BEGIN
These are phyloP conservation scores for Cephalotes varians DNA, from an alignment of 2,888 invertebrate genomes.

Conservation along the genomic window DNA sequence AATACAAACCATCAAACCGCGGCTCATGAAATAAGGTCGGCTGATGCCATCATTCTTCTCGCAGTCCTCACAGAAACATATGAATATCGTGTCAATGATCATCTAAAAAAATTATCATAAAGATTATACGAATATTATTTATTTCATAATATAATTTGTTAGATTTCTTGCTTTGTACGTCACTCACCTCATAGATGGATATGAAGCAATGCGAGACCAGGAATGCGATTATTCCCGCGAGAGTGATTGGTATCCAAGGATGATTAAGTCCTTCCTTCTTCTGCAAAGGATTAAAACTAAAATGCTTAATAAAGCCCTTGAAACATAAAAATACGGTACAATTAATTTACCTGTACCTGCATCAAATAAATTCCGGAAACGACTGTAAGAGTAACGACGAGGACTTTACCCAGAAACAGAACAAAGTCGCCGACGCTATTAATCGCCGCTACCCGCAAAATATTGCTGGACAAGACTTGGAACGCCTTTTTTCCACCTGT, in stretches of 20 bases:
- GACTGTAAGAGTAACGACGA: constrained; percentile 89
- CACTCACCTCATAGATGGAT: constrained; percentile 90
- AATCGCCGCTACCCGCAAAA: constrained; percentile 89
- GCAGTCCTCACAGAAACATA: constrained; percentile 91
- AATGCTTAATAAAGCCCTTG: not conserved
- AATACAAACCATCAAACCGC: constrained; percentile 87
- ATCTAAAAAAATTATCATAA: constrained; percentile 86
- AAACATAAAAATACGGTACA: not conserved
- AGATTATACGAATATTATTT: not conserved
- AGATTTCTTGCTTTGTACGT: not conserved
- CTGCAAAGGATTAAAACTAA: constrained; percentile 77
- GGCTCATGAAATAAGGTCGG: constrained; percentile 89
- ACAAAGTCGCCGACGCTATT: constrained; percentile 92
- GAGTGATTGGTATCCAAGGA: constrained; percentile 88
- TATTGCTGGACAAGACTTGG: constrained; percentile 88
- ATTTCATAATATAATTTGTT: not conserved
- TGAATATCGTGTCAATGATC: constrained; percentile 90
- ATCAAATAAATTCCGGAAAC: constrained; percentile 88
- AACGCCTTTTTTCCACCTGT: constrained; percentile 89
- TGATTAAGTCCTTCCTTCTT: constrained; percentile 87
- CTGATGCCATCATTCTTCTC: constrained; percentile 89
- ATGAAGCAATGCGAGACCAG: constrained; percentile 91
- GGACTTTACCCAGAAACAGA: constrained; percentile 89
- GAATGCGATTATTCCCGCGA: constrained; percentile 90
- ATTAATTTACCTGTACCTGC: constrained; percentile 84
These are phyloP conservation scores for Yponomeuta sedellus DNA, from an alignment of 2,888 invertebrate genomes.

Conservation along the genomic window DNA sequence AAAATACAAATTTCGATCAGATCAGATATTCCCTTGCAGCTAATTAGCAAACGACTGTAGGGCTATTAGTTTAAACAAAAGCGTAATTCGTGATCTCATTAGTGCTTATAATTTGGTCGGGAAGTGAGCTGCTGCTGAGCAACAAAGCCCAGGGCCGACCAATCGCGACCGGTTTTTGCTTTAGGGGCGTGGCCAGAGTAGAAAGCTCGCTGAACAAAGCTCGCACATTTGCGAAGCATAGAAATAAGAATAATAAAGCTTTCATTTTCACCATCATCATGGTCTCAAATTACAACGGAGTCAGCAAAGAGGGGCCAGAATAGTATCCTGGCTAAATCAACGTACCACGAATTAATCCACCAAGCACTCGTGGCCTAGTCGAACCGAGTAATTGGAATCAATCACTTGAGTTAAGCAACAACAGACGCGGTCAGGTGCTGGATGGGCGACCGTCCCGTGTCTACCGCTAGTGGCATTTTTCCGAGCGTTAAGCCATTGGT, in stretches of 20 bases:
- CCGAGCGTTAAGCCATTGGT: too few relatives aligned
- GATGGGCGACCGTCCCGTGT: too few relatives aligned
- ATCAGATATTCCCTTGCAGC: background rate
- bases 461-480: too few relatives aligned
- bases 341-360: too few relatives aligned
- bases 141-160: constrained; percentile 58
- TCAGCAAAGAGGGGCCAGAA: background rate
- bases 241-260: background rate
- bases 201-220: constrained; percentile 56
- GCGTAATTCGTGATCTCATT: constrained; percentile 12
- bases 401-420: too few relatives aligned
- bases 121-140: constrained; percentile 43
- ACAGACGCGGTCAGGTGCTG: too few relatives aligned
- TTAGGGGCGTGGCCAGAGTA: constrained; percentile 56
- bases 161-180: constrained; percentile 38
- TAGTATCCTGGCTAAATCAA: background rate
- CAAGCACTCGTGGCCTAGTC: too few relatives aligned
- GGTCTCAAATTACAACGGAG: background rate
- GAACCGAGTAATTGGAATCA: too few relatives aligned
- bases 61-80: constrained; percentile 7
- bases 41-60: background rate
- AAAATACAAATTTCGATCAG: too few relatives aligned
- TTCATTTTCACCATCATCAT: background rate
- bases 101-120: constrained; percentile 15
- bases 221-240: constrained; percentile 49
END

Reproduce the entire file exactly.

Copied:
These are phyloP conservation scores for Cephalotes varians DNA, from an alignment of 2,888 invertebrate genomes.

Conservation along the genomic window DNA sequence AATACAAACCATCAAACCGCGGCTCATGAAATAAGGTCGGCTGATGCCATCATTCTTCTCGCAGTCCTCACAGAAACATATGAATATCGTGTCAATGATCATCTAAAAAAATTATCATAAAGATTATACGAATATTATTTATTTCATAATATAATTTGTTAGATTTCTTGCTTTGTACGTCACTCACCTCATAGATGGATATGAAGCAATGCGAGACCAGGAATGCGATTATTCCCGCGAGAGTGATTGGTATCCAAGGATGATTAAGTCCTTCCTTCTTCTGCAAAGGATTAAAACTAAAATGCTTAATAAAGCCCTTGAAACATAAAAATACGGTACAATTAATTTACCTGTACCTGCATCAAATAAATTCCGGAAACGACTGTAAGAGTAACGACGAGGACTTTACCCAGAAACAGAACAAAGTCGCCGACGCTATTAATCGCCGCTACCCGCAAAATATTGCTGGACAAGACTTGGAACGCCTTTTTTCCACCTGT, in stretches of 20 bases:
- GACTGTAAGAGTAACGACGA: constrained; percentile 89
- CACTCACCTCATAGATGGAT: constrained; percentile 90
- AATCGCCGCTACCCGCAAAA: constrained; percentile 89
- GCAGTCCTCACAGAAACATA: constrained; percentile 91
- AATGCTTAATAAAGCCCTTG: not conserved
- AATACAAACCATCAAACCGC: constrained; percentile 87
- ATCTAAAAAAATTATCATAA: constrained; percentile 86
- AAACATAAAAATACGGTACA: not conserved
- AGATTATACGAATATTATTT: not conserved
- AGATTTCTTGCTTTGTACGT: not conserved
- CTGCAAAGGATTAAAACTAA: constrained; percentile 77
- GGCTCATGAAATAAGGTCGG: constrained; percentile 89
- ACAAAGTCGCCGACGCTATT: constrained; percentile 92
- GAGTGATTGGTATCCAAGGA: constrained; percentile 88
- TATTGCTGGACAAGACTTGG: constrained; percentile 88
- ATTTCATAATATAATTTGTT: not conserved
- TGAATATCGTGTCAATGATC: constrained; percentile 90
- ATCAAATAAATTCCGGAAAC: constrained; percentile 88
- AACGCCTTTTTTCCACCTGT: constrained; percentile 89
- TGATTAAGTCCTTCCTTCTT: constrained; percentile 87
- CTGATGCCATCATTCTTCTC: constrained; percentile 89
- ATGAAGCAATGCGAGACCAG: constrained; percentile 91
- GGACTTTACCCAGAAACAGA: constrained; percentile 89
- GAATGCGATTATTCCCGCGA: constrained; percentile 90
- ATTAATTTACCTGTACCTGC: constrained; percentile 84
These are phyloP conservation scores for Yponomeuta sedellus DNA, from an alignment of 2,888 invertebrate genomes.

Conservation along the genomic window DNA sequence AAAATACAAATTTCGATCAGATCAGATATTCCCTTGCAGCTAATTAGCAAACGACTGTAGGGCTATTAGTTTAAACAAAAGCGTAATTCGTGATCTCATTAGTGCTTATAATTTGGTCGGGAAGTGAGCTGCTGCTGAGCAACAAAGCCCAGGGCCGACCAATCGCGACCGGTTTTTGCTTTAGGGGCGTGGCCAGAGTAGAAAGCTCGCTGAACAAAGCTCGCACATTTGCGAAGCATAGAAATAAGAATAATAAAGCTTTCATTTTCACCATCATCATGGTCTCAAATTACAACGGAGTCAGCAAAGAGGGGCCAGAATAGTATCCTGGCTAAATCAACGTACCACGAATTAATCCACCAAGCACTCGTGGCCTAGTCGAACCGAGTAATTGGAATCAATCACTTGAGTTAAGCAACAACAGACGCGGTCAGGTGCTGGATGGGCGACCGTCCCGTGTCTACCGCTAGTGGCATTTTTCCGAGCGTTAAGCCATTGGT, in stretches of 20 bases:
- CCGAGCGTTAAGCCATTGGT: too few relatives aligned
- GATGGGCGACCGTCCCGTGT: too few relatives aligned
- ATCAGATATTCCCTTGCAGC: background rate
- bases 461-480: too few relatives aligned
- bases 341-360: too few relatives aligned
- bases 141-160: constrained; percentile 58
- TCAGCAAAGAGGGGCCAGAA: background rate
- bases 241-260: background rate
- bases 201-220: constrained; percentile 56
- GCGTAATTCGTGATCTCATT: constrained; percentile 12
- bases 401-420: too few relatives aligned
- bases 121-140: constrained; percentile 43
- ACAGACGCGGTCAGGTGCTG: too few relatives aligned
- TTAGGGGCGTGGCCAGAGTA: constrained; percentile 56
- bases 161-180: constrained; percentile 38
- TAGTATCCTGGCTAAATCAA: background rate
- CAAGCACTCGTGGCCTAGTC: too few relatives aligned
- GGTCTCAAATTACAACGGAG: background rate
- GAACCGAGTAATTGGAATCA: too few relatives aligned
- bases 61-80: constrained; percentile 7
- bases 41-60: background rate
- AAAATACAAATTTCGATCAG: too few relatives aligned
- TTCATTTTCACCATCATCAT: background rate
- bases 101-120: constrained; percentile 15
- bases 221-240: constrained; percentile 49